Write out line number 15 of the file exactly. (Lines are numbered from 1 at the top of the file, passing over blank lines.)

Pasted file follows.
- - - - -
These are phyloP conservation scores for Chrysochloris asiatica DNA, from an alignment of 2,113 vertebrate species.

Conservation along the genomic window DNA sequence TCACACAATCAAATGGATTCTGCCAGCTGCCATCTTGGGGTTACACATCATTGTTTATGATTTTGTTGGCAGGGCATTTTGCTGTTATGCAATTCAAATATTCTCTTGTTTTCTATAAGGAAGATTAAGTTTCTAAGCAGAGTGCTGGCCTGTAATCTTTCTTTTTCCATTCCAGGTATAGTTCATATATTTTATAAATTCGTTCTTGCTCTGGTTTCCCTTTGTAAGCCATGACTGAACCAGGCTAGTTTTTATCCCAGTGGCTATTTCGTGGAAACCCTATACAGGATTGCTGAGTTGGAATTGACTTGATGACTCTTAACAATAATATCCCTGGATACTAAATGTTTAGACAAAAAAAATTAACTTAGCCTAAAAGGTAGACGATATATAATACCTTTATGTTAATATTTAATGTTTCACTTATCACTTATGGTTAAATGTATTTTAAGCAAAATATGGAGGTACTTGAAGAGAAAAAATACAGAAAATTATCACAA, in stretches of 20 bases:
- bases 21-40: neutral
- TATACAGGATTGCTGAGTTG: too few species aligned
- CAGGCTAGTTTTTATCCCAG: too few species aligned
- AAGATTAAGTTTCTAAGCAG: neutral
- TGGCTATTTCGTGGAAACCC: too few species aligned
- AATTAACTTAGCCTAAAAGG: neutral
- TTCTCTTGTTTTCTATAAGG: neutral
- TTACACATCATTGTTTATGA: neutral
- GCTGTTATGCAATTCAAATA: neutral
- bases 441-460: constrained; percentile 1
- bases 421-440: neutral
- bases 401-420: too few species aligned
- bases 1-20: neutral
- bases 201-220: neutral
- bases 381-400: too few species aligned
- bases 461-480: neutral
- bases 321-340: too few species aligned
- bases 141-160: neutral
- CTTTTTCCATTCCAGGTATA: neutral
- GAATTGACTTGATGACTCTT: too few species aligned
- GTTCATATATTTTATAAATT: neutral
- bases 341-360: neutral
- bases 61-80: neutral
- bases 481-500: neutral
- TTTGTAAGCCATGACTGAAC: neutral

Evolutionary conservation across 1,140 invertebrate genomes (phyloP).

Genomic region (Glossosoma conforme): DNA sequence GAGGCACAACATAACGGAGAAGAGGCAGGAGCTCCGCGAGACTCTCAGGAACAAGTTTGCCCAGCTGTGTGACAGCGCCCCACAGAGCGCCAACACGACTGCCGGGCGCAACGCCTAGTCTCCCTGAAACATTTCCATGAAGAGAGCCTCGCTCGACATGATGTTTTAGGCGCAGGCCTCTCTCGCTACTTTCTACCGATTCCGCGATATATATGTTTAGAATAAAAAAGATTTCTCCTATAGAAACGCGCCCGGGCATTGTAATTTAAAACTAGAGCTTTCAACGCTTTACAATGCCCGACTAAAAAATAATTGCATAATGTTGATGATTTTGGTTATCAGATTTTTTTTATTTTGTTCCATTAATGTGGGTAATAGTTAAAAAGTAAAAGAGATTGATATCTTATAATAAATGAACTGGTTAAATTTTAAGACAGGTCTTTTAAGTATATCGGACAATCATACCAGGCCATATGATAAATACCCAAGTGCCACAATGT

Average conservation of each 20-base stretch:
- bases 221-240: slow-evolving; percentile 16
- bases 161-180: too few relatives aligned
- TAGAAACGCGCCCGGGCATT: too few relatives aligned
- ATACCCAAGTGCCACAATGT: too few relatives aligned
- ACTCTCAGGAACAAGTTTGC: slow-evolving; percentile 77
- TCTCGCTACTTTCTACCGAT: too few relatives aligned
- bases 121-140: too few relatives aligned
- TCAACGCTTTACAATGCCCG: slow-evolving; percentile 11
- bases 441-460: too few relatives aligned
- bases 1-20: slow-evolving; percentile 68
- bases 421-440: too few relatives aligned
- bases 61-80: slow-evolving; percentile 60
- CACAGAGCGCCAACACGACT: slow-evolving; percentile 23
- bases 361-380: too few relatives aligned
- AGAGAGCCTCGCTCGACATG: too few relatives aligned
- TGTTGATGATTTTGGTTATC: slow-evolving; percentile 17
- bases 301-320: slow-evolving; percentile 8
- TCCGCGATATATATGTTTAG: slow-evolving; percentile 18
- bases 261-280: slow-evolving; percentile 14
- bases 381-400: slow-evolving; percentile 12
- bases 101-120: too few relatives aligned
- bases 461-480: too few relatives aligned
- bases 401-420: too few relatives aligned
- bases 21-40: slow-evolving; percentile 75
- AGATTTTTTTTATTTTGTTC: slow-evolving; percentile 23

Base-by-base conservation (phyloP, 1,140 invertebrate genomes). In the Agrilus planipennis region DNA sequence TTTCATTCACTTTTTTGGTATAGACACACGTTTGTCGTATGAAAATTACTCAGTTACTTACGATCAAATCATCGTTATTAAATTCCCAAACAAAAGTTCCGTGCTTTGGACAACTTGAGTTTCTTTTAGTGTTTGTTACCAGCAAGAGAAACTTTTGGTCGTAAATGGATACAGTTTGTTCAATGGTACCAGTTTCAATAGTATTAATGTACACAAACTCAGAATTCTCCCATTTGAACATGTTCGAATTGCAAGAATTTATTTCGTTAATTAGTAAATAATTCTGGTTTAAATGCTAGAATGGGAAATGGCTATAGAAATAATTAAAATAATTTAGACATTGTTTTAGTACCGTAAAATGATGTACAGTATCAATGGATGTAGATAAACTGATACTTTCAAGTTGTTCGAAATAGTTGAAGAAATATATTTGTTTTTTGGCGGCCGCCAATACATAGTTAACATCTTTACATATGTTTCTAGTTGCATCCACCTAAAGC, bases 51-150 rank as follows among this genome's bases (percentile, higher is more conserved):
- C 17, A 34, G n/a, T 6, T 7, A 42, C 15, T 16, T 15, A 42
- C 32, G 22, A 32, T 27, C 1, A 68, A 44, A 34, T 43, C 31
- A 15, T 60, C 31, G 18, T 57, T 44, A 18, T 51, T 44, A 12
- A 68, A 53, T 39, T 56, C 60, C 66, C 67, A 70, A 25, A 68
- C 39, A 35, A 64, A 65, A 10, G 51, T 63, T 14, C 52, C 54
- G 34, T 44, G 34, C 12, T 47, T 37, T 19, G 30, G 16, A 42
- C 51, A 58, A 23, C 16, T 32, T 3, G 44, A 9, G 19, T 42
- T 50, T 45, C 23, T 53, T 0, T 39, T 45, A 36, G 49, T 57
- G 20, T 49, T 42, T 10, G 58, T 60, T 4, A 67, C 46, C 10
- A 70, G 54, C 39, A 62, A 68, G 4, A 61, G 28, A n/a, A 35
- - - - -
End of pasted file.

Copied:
- bases 1-20: neutral